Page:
"Dear Mom…"

Fifteen minutes never passed by so quickly. When Henry heard the shuffling of papers, he shut the notebook and rearranged the pile so it never looked like it was ever moved.

"Hey Nat, you sounded great," Henry smiled as Natalie walked out.

"Thanks," she shrugged, picking up her demented backpack without making eye contact. "Damn thing broke on me."

"Let me see that," Henry said as he examined the gaping hole at the bottom of the bag. "Um, how good are you at sewing?"

"I'm just going to chuck it, I guess," Natalie sighed as she tossed the bag into a nearby garbage can.

"Are you going to be ok?"

"Yeah, of course. I mean, it's not unbearable; I can get by."

"I wasn't talking about your books. Well, I was, but, Nat, can you be honest here? Is there anything wrong?"

"No, I'm fine," Natalie made eye contact, smiled, and shrugged. Before Henry could say anything else, her cell phone went off. "My Dad's here. See you tomorrow?"

"Yeah… Bye Natalie." Henry had stepped closer to see if he'd be able to give her a hug or some other sign of affection, but Natalie spun on her heels and looked at the ground as she ran out the door. He knew stopping her wouldn't help.

"I feel like I'm going to shit butterflies," Natalie whispered backstage, waiting for stupid Maria Wilkinson to finish Ode to Joy. There was only so much joy to be had when the song seemed everlasting.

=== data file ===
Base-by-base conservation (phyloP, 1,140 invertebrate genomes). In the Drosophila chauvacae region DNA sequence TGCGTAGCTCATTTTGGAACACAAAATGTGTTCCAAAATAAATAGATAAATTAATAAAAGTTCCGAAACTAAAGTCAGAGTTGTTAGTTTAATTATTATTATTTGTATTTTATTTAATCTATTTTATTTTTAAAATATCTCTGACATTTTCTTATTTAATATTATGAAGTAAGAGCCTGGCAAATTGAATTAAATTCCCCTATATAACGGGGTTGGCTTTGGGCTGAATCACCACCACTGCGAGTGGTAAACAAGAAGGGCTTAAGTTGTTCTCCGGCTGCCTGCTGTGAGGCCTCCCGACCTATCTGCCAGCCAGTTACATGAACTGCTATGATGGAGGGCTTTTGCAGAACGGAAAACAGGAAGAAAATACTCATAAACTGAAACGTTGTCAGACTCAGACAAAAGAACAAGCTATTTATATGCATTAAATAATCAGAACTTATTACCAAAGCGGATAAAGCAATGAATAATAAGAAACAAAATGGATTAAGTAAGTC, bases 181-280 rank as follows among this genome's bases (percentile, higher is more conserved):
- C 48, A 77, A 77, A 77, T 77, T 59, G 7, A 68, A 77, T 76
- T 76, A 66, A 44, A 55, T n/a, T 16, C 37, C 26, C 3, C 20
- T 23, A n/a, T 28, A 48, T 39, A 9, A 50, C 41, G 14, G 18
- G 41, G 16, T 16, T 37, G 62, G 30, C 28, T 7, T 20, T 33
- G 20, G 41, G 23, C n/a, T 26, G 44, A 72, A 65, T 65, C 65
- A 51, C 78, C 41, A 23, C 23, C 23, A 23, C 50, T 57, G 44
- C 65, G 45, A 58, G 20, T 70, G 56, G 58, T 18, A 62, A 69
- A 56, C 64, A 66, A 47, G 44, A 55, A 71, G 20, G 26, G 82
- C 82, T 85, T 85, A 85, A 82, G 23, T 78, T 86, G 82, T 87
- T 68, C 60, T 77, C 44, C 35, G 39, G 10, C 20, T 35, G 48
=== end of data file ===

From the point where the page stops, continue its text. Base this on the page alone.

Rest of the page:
"You're thinking too much. You've got this down," Henry whispered in her ear, standing behind her with his hands on her shoulders.

"Do you think she's there?" she asked.

"I'm sure she wants to be there," Henry said, remembering the letter. Natalie still didn't know that he read it and would probably trust him even less than she did already.

"She better be," Natalie fidgeted her fingers, closing her eyes and breathing deeply as Maria finished the last note.

"Good luck," Henry quickly kissed her.

"Thanks," Natalie whispered, continuing to fidget with her fingers as she walked to the piano. When she sat down, she noticed her father sitting on the aisle seat. The seat next to him was only occupied by his jacket. Tears began pricking her eyes as she took a deep breath; the rage still burned.

"Oh my God," Henry witnessed a tear slide down Natalie's cheek. Unless you paid attention to her face instead of the piano, you wouldn't have noticed it.

"God dammit! She's not there."

At this point, Natalie didn't know if she was referring to her mother, or herself.